Supreme Court rejects appeal of bus driver's sentence for killing 24

Edward Gelfand was found guilty of manslaughter by the Beersheba District Court in September 2013.

By
February 17, 2016 10:22
2 minute read.
Russian deaths in Eilat

Airport workers carry one of 24 coffins of Russian tour operators, killed in a bus crash north of the Red Sea resort of Eilat, into a Russian airplane at the Ben Gurion International airport near Tel Aviv December 18, 2008.. (photo credit: REUTERS)

Bringing to a close one of the worst traffic accidents in Israeli history in which 24 Russian travel agents were killed when a tour bus drove off a cliff on the way to Eilat, the Supreme Court on Wednesday rejected the appeals over driver Edward Gelfand's eight year prison sentence.

The decision comes only days after a similarly disastrous accident on Route 1 between Jerusalem and Tel Aviv - though the recent accident had fewer casualties.

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The Beersheba District Court sentenced Gelfand to the eight years in February 2014, but Gelfand appealed the sentence as to harsh and the state appealed it as too lenient.

The Beersheba District Court had also cancelled Gelfand's driver's license and prohibited from driving either a public transportation vehicle or any vehicle for 25 years.

Gelfand was found guilty of manslaughter by the Beersheba District Court in September 2013.

The December 2008 accident was a result of Gelfand illegally and dangerously trying to pass other vehicles on Route 12, at 98 km. per hour despite an 80-km. per hour maximum speed, a recommended speed of 50-km. and numerous signs advising of dangerous curves.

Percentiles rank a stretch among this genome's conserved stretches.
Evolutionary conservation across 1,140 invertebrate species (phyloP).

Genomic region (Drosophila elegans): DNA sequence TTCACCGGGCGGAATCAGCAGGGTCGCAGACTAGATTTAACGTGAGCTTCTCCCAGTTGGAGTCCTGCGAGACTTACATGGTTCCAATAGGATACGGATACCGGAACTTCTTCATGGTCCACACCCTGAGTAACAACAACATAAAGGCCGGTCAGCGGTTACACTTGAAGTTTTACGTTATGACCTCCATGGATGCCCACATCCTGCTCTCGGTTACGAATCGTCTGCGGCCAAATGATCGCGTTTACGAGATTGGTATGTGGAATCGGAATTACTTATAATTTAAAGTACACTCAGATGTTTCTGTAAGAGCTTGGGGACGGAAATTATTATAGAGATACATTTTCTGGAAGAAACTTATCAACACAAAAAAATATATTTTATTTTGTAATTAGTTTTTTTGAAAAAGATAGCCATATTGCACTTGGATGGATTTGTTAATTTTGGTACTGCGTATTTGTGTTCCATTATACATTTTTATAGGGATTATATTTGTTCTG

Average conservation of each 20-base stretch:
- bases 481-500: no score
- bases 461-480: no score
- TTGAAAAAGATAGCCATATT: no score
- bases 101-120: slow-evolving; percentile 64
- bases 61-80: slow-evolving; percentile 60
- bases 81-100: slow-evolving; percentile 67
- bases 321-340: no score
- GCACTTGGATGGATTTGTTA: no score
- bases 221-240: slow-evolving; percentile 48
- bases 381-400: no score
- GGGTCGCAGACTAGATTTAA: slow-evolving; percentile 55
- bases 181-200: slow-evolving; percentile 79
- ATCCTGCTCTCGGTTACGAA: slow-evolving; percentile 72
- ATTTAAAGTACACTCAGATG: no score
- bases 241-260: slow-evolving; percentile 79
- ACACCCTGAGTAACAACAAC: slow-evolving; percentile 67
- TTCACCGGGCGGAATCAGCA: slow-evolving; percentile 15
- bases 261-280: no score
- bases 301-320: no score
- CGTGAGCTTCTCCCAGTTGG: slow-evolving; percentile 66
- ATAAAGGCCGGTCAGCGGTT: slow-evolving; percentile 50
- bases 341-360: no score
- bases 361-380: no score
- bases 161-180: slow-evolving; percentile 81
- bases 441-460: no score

Eventually, Gelfand simply drove the bus off one of the cliffs. It fell 54 meters, the driver unable to break, due to the speed.



Besides the deaths of the travel agents, on their way to evaluate Eilat as a tour resort, 15 others were seriously injured and another 13 experienced light injuries.

Gelfand, 44, from Petah Tikva, was a veteran driver. Upon conviction, the Beersheba court said he “knew the significance of his actions” and their potential for danger.

It rejected Gelfand’s statements that he had only been driving at 70 km. per hour and that he had lost control of the bus because of problems with the road conditions. It also rejected excuses that the vehicle he was trying to pass had closed him off, that an object from the other vehicle had hit the bus or in some way forced him off the cliff.

The court concluded that in trying to overtake on a dangerous winding road with a 20-ton bus, all of the fault lay with him, also convicting him of the lesser crime of causing serious bodily harm.

A press release by the prosecution at the time noted that the prosecution, by personal decision of then State Attorney Moshe Lador, had exercised discretion in seeking a conviction not merely for negligent homicide, a lighter crime, but manslaughter, carrying a much heavier sentence.

If given the maximum punishment for manslaughter, Gelfand could have even faced 20 years in prison.


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